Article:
Your kind friend sent a condolence card
and in the envelope a small white feather
which, she said, seemed to come from nowhere.
Angel's wings obviously, I wrote in my reply.
And for days after everywhere I went
I found small replicas, as if some tiny
feathered thing had scattered its moulting
on urban pavements, in shops and unlikely
bathrooms, as well as in gardens shocked
with loss. I fingered the delicate plumes
and hoped they were tokens from some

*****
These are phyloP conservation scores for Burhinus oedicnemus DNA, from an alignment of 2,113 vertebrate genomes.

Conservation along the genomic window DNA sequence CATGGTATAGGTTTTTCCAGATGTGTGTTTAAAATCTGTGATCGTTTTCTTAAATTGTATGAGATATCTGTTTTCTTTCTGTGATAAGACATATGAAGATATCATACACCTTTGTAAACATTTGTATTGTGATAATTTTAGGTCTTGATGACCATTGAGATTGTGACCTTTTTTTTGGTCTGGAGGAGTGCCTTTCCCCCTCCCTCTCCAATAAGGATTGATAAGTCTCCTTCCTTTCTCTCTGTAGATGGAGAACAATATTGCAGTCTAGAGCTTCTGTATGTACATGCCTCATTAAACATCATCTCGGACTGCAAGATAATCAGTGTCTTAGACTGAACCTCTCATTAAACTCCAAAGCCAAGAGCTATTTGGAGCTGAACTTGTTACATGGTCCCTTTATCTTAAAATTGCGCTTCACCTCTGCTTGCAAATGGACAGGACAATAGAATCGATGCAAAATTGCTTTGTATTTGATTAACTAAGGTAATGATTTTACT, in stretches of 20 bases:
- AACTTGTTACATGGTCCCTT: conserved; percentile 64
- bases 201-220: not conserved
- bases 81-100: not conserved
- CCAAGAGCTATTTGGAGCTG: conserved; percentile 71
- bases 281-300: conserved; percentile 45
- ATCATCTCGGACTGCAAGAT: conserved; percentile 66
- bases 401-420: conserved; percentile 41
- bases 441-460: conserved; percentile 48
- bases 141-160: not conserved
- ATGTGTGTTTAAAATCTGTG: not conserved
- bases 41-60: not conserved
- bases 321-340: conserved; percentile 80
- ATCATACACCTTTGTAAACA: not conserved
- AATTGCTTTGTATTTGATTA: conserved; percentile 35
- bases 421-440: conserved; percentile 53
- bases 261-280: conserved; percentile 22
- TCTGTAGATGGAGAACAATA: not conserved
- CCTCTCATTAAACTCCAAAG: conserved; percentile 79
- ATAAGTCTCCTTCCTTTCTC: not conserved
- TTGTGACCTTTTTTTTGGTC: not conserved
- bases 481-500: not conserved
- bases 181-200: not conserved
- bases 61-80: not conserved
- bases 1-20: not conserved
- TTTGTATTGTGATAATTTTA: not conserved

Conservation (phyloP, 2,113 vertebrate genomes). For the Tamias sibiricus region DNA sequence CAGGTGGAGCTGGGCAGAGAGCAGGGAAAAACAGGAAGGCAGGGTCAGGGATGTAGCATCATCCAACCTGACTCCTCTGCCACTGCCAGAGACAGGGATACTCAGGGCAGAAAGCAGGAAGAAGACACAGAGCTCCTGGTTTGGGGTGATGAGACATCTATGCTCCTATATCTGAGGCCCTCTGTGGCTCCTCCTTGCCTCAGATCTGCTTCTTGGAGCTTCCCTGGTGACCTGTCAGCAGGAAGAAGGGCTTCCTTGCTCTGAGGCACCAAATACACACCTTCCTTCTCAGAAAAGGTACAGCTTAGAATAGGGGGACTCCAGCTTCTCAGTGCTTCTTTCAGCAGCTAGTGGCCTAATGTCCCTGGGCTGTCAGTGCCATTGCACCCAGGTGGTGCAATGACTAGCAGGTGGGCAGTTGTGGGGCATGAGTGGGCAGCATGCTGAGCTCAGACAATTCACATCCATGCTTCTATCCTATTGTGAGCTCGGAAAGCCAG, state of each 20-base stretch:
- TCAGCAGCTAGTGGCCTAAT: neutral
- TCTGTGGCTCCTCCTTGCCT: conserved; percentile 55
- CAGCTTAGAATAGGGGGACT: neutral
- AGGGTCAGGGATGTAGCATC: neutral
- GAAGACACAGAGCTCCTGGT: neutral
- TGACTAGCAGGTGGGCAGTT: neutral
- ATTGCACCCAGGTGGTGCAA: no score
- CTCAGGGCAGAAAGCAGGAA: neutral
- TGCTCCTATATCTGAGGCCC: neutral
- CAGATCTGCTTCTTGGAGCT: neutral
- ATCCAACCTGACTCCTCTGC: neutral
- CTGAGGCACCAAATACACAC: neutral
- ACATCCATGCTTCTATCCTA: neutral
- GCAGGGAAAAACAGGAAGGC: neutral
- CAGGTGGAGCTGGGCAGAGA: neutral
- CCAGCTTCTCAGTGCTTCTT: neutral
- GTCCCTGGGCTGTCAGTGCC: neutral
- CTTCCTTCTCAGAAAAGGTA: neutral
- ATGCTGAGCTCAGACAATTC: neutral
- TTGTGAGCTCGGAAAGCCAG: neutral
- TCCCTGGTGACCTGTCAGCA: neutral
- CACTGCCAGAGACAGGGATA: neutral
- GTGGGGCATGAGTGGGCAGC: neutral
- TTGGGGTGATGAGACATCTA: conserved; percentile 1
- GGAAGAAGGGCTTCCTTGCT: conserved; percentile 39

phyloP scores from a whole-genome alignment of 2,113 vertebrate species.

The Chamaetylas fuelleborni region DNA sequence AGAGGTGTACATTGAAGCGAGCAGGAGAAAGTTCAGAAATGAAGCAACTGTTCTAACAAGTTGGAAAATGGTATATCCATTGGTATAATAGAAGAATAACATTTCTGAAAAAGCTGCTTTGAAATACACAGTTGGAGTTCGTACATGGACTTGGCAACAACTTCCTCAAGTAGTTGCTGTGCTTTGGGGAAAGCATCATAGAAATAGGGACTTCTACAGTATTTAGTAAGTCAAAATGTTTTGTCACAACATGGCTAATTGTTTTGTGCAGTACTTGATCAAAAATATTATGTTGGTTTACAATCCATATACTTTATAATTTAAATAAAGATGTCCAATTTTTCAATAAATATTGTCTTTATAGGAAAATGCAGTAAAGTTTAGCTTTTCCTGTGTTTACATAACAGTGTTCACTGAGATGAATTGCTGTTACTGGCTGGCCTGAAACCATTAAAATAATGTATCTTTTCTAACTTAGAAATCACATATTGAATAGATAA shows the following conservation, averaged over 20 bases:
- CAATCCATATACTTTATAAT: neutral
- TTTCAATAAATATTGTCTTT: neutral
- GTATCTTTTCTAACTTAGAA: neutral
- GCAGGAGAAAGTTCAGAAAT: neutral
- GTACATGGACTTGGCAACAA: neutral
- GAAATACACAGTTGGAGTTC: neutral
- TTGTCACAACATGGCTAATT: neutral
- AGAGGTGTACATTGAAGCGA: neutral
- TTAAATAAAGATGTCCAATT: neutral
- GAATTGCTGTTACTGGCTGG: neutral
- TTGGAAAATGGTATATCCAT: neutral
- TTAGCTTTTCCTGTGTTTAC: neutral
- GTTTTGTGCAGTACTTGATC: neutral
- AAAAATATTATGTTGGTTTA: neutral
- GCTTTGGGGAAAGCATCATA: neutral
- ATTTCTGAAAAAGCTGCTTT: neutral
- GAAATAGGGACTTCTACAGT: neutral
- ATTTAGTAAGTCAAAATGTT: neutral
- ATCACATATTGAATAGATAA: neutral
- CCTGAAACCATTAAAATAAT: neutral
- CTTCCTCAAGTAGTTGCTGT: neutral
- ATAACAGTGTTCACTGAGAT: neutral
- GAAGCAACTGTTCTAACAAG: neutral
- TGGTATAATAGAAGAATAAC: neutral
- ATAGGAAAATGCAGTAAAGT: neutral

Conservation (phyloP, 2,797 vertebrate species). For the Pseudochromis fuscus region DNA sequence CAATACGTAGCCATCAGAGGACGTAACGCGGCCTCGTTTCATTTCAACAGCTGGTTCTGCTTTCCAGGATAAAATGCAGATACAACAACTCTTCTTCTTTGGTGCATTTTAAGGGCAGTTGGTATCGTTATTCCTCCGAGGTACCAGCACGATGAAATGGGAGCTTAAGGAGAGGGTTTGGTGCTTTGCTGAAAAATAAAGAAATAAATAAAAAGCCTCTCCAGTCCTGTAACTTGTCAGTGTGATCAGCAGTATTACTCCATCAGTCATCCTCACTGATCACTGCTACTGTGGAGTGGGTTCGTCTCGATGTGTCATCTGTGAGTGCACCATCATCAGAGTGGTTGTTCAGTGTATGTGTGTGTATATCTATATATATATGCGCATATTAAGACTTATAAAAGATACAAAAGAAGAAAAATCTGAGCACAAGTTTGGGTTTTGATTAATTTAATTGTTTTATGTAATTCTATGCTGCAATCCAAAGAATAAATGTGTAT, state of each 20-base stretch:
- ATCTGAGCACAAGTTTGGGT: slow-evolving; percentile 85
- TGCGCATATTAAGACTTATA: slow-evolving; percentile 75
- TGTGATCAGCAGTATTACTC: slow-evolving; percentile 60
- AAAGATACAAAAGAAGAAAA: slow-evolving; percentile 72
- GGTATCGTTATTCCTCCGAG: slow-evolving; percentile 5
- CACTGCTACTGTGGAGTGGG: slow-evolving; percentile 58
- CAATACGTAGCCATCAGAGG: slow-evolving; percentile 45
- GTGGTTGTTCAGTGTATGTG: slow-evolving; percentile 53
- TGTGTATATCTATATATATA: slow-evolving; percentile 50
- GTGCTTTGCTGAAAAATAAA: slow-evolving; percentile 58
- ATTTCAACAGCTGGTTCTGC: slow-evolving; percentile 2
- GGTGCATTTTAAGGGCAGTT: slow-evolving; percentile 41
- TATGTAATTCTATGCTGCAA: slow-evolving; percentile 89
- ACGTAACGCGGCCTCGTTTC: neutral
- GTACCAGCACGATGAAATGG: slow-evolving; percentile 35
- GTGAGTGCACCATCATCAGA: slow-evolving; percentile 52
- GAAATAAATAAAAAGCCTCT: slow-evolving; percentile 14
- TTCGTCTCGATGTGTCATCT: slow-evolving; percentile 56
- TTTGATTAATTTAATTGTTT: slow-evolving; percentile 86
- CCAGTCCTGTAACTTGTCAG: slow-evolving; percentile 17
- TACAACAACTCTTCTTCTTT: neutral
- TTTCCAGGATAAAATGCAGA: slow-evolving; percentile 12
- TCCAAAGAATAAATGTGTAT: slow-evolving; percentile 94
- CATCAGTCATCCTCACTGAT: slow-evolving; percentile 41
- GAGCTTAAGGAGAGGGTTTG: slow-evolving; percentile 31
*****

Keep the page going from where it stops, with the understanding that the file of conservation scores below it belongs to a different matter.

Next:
unlikely messenger, saying you were safely
wrapped in God's eiderdown – how reason is
undone by grief. Later, in answer
to my penned bewilderment a suggestion:
Death is like a going home.
I want to believe, but if that were so,
surely you'd like us to be there too
not left out here puzzling in the cold,
trying to fashion from nature's casual
droppings a scarecrow angel,
like children gluing tufts to lolly sticks,
who dream of trumpets announcing
a perpetual Christmas and forget
the frozen shepherds cowering
as they stare at the inexplicable
in the pitch black night.